10 Best Coloring Books for Kids Reviewed in 2019

Color their world–or, rather, let them color it. But you need to provide the materials if you don’t want your walls becoming your child’s canvas. Kids love the art of coloring. (Adults do too if the recent spike in Adult Coloring Book sales is anything to judge by!) Give your little one a book of big, beautiful pictures to fill in as they please. These top ten coloring books are sure to be a smash in any home!

Last Updated:
By Angeline Mirenda:

All of the coloring books on our guide were still going strong at the time of our most recent update, so we took the opportunity to better clarify the criteria with which we chose this page’s products. We also answered one of our most common FAQs more specifically.

Our Top 3 Picks

Here Come the Heroes
  • Here Come the Heroes
  • 4.6 out of 5
    Our rating
  • Features Favorite DC Heroes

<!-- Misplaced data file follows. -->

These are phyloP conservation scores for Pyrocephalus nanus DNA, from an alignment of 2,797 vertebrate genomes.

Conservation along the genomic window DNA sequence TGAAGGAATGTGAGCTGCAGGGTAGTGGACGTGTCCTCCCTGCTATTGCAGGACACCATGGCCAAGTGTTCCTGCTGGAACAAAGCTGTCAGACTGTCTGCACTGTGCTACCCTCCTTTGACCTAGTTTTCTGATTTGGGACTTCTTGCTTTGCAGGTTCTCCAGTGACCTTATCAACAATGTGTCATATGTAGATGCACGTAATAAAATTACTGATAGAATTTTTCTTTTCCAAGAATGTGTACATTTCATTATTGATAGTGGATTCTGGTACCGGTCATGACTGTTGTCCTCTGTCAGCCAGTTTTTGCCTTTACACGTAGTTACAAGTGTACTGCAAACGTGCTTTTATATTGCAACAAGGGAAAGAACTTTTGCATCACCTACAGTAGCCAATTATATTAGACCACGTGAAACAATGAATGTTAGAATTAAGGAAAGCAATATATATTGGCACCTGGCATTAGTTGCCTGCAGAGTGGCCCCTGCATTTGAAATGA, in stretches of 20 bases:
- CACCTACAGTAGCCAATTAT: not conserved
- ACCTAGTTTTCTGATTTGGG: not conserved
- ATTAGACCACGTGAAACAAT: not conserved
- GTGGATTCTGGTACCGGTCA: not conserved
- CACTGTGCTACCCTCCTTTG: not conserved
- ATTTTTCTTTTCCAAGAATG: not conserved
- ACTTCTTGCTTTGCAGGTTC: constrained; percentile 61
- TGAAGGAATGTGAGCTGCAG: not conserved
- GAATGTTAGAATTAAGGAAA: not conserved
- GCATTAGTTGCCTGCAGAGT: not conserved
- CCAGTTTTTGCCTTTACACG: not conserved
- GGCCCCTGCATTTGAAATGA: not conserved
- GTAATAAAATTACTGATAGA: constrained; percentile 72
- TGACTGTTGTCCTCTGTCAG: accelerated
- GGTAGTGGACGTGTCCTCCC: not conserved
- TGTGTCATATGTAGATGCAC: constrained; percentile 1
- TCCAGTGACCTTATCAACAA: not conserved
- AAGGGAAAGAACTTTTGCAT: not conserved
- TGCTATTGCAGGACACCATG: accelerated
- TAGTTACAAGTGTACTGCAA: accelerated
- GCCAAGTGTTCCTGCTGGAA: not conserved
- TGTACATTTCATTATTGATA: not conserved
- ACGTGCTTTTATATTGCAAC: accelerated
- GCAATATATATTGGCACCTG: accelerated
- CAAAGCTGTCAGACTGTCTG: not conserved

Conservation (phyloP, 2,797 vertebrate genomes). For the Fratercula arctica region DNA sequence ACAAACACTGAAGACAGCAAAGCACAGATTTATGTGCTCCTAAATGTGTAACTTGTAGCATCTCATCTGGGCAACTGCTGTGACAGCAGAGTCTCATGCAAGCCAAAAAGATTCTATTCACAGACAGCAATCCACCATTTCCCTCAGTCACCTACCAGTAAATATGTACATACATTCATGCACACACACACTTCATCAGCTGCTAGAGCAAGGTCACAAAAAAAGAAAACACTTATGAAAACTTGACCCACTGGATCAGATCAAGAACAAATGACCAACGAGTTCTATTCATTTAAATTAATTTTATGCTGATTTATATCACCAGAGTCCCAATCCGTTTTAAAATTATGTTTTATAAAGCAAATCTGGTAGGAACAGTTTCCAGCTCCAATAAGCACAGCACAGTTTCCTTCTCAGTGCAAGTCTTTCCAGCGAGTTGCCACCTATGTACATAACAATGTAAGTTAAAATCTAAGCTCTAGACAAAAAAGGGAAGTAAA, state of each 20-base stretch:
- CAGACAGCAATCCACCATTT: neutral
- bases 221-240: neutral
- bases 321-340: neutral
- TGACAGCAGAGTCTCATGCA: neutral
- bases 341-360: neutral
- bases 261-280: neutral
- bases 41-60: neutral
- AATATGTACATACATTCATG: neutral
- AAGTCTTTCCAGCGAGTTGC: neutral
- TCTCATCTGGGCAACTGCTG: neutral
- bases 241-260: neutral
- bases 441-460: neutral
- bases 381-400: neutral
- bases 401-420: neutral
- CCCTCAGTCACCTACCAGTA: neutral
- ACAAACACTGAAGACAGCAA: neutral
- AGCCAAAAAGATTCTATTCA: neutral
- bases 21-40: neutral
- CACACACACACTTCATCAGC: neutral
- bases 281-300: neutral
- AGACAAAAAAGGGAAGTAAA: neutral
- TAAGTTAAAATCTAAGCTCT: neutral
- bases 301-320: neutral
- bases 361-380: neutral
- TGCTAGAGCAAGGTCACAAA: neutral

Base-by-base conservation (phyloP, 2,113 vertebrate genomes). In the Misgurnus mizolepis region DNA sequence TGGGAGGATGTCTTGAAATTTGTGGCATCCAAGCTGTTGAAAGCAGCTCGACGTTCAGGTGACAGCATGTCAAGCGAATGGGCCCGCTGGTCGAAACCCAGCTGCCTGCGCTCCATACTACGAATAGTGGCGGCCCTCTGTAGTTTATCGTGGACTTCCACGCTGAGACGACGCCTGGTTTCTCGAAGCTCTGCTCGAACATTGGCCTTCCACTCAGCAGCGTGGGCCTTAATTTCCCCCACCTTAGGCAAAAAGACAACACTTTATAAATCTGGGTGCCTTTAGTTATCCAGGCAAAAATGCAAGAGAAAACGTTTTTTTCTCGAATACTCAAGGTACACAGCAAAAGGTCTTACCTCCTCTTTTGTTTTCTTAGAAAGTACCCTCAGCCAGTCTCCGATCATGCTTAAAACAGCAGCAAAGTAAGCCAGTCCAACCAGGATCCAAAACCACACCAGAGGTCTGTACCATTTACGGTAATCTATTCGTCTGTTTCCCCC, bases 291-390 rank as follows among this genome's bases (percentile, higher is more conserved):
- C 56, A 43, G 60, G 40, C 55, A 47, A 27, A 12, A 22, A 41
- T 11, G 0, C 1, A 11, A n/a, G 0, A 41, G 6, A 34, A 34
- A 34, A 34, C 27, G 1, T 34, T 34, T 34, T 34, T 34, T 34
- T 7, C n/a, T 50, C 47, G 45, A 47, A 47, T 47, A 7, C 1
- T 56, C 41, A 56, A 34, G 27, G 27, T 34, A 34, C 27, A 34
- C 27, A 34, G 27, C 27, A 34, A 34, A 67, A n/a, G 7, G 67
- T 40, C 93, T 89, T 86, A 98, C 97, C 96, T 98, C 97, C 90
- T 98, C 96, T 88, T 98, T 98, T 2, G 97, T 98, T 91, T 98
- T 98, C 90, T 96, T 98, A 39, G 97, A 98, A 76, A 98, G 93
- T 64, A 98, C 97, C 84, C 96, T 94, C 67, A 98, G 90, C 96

• Price: See Here
The Dr. Seuss Coloring Book
  • The Dr. Seuss Coloring Book
  • 4.7 out of 5
    Our rating
  • Beautiful Dr. Seuss illustrations
  • Price: See Here
Little Bee My First Big Book of Coloring
  • Little Bee My First Big Book of Coloring
  • 4.3 out of 5
    Our rating
  • 200 Pages
  • Price: See Here

Criteria Used in Evaluation of the Best Coloring Books

Why coloring? Well, first of all: why not? It’s just plain fun. But there really is more to it than giggles and colors galore. Artistic endeavors help children to express themselves, explore their own unique brand of creativity, gain confidence, and build empathy. The fine arts also help to hone other developmental milestones such as motor skills and hand-eye coordination.

There are plenty of different utensils children can choose from when it comes to coloring. Crayons, markers, and colored pencils are all standards options. Crayons are probably best for the tots, while markers and colored pencils can be fun choices for older, more responsible children. If your child is truly trying to create outside the norm, consider getting them a watercolor set and printing out coloring pages online, or finding a book printed on thicker paper so the colors don’t bleed through. For young children, scope out pictures with thicker lines and bigger areas to color. For older children, challenge them with slightly more intricate and detail-oriented pages.